Halogen lighting heads into the sunset while LEDs are on the rise (MAGAZINE)

European energy-efficiency regulations are now in effect that will phase out many existing halogen lamp products, and the time is right to educate buyers and end users about the advances in LED lighting, says Simon Reed.

Oct 12th, 2018
Simon Reed, Sylvania
Simon Reed, Sylvania

As European energy-efficiency regulations ban many types of halogen lamp products from further sales, the timing is right to educate buyers and end users about the improvements in LED light quality and benefits of their use, says Sylvania’s SIMON REED.

From Sept. 1 this year, almost all halogen lighting will be phased out in Europe to make way for more efficient and cost-effective solutions. This is the last of a number of European Union (EU) Eco-Design measures, which were first put into place in 2009 to bring the industry closer to meeting targets set out under the energy strategy for 2020.

The incandescent light bulb has existed for over 130 years; however, about 90% of the energy it produces is in the form of heat as opposed to light, making it hugely inefficient. That translates into 75% more energy used than LED alternatives. Therefore, the switch from incandescent to LED is a vital business decision, and in light of the impending halogen phase-out across the EU, it demands immediate attention.

The European Union has long been committed to fighting climate change and in 2009 it announced bold plans to reduce energy use by 20% by 2020. With 39% of a commercial property’s electricity consumed by lighting, according to the US Department of Energy, and 50% of lighting deemed highly inefficient, it’s easy to understand why this energy source has such an important role to play. What’s more, the Committee of Climate Change has reported that energy companies are predicted to drive up bills by 30% by 2030 in response to the European Commission’s drive for energy-efficientoperations.

SIMON REED

Between 2009 and 2012, EU Eco-Design measures saw the gradual removal of clear incandescent lamps from the market, as well as those lamps previously defined as special purpose (incandescent rough service, high/low temperature, and clear glass decorative filament). The use of halogen directional mains‐voltage and low‐voltage lamps (GU10, PAR, R-type) was then outlawed in 2016.

The final deadline designed to bring the industry closer to meeting the energy strategy came into play on Sept. 1. This will see mains-voltage non-directional halogen lamps banned, marking the phasing out of almost all halogen lighting. Refrigerator and oven lamps, halogen capsules, linear R7s bulbs, and low-voltage halogen lamps such as MR16 will remainavailable.

According to the European Commission, in 2018 the switch to energy-efficient lamps will result in total annual energy savings that match the annual electricity consumption of the whole of Portugal (48.0 TWh of electricity). This means a savings of 15.2 million metric tonnes of CO2 emissions by 2025.

Replacing halogen with LED is not a new development. Many users have already benefited from upgrading their lighting. However, LEDs still only make up 10% of lighting systems globally due to the legacy of incandescent and halogen, leaving room for change. With that said, LED is predicted to become the predominant source of lighting over the next decade.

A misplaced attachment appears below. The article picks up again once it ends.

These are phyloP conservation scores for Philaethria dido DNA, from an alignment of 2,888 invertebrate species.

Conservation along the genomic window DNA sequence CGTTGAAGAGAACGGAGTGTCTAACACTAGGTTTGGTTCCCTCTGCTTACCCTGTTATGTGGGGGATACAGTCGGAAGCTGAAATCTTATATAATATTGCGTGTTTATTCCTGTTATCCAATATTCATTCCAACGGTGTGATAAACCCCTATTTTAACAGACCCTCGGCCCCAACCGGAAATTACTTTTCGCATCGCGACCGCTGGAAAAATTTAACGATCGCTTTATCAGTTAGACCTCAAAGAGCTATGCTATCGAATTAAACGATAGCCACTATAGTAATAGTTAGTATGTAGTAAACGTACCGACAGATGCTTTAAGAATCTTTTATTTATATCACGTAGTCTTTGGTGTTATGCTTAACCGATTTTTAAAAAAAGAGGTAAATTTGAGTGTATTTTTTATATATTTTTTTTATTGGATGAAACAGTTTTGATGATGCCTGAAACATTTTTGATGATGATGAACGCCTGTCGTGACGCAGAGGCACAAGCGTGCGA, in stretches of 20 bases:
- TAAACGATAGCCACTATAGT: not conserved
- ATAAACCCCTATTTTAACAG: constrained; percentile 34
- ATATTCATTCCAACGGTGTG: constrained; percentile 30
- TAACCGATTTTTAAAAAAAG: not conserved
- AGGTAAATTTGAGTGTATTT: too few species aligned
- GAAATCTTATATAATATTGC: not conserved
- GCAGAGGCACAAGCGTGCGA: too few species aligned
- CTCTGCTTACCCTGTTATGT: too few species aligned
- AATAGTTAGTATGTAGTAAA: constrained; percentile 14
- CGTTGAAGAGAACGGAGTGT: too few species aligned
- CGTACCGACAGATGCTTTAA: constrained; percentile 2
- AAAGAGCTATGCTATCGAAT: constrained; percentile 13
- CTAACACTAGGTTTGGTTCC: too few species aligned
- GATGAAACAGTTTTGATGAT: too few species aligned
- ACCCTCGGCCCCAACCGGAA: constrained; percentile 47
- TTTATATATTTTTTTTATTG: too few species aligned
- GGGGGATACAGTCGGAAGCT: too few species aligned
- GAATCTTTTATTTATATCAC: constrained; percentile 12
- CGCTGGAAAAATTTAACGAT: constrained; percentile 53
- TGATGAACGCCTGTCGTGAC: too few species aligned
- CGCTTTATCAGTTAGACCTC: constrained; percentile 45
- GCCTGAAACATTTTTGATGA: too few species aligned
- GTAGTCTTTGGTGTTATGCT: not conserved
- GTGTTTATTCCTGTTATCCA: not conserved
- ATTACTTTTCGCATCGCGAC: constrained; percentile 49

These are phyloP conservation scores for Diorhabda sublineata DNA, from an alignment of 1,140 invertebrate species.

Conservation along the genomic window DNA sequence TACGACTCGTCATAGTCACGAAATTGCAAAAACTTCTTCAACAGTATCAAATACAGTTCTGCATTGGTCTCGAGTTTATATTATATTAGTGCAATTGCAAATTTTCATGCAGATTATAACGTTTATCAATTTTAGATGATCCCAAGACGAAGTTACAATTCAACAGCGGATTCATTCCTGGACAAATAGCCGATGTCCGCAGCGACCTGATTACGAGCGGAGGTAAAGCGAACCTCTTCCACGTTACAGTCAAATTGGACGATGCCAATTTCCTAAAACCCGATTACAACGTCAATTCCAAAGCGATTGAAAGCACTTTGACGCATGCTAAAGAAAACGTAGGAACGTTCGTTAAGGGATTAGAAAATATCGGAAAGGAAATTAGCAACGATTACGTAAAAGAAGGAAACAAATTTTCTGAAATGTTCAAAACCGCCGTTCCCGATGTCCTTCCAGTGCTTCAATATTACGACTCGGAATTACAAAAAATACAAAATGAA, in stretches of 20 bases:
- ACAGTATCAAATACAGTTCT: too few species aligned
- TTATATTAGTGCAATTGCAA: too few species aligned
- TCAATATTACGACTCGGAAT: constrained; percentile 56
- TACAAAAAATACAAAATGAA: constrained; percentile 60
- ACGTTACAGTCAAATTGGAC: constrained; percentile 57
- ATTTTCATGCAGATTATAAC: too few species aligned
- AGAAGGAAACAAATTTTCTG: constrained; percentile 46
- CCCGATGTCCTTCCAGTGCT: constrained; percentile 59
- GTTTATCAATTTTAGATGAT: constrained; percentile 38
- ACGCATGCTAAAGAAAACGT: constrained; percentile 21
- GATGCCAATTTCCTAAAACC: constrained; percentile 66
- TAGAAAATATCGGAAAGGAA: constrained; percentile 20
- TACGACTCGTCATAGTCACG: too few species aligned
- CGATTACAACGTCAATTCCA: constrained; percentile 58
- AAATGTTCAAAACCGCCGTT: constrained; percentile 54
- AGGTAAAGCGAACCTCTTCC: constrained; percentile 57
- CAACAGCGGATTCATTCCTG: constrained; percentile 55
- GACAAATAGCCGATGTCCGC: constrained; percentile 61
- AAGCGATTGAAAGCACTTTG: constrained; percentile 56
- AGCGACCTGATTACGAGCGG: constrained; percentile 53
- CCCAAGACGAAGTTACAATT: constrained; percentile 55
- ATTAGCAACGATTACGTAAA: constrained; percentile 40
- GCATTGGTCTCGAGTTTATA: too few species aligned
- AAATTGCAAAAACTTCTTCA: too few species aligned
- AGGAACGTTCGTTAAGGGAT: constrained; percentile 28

In addition to being significantly more energy efficient, LED lamps offer a considerably longer service life. The average lifespan of LED is said to be approximately 50,000 hr compared to incandescent (1000 hr), halogen (2000 hr), and compact fluorescent lamps (15,000 hr). So while many have bemoaned the cost of LEDs, given their lower energy consumption and longer lifetime, there is no debating that these lamps represent a smartinvestment.

LEDs have been criticized for limited diversity of color temperatures. Past LED lamps produced cold, white light that failed to mimic the warmth and ambience of halogen and incandescentalternatives.

Now, the latest leading LED solutions are capable of replicating the charm and aesthetic of traditional halogen lamps by offering a range of warm color temperatures to create soft, relaxed, and elegant atmospheres in residential or hospitalityapplications.

Newer-generation LED lamps also come with high-performance glare-control optics, improving the delivery of light and helping to increase productivity and wellness in offices. And leading ranges come with enhanced flexibility — a key consideration particularly for retail settings. Many lamps feature adjustable beam angles to provide high-quality light that draws attention to specific areas in stores to boost sales. They also allow for accommodating future changes to store layout and design trends.

The drive toward more energy-efficient lighting has been met with apprehension by some. But the latest LED developments promise to ensure that end users can still achieve the look and feel of halogen while realizing the long-term value that LED has to offer.

SIMON REED is general manager of the Global FMG business unit for Sylvania. His professional career extends across well-known telecommunications and lighting businessess, including Alcatel-Lucent and Eaton's former Cooper Lighting business. He joined Havells Sylvania in the UK in 2014 as vice president of sales & marketing - EMEA and later became VP of the EMEA region for Feilo Sylvania after the parent, Shanghai Feilo Acoustics Co., Ltd. (FACs), acquired the business from Havells Holdings Limited. Sylvania is the lead brand of Feilo's Sylvania Lighting group, which provides consumer, professional, and architectural lighting products.

*Editor's note: This article first appeared on ledsmagazine.com on Sept. 3, 2018. It has been modified from the original version for magazine publication.

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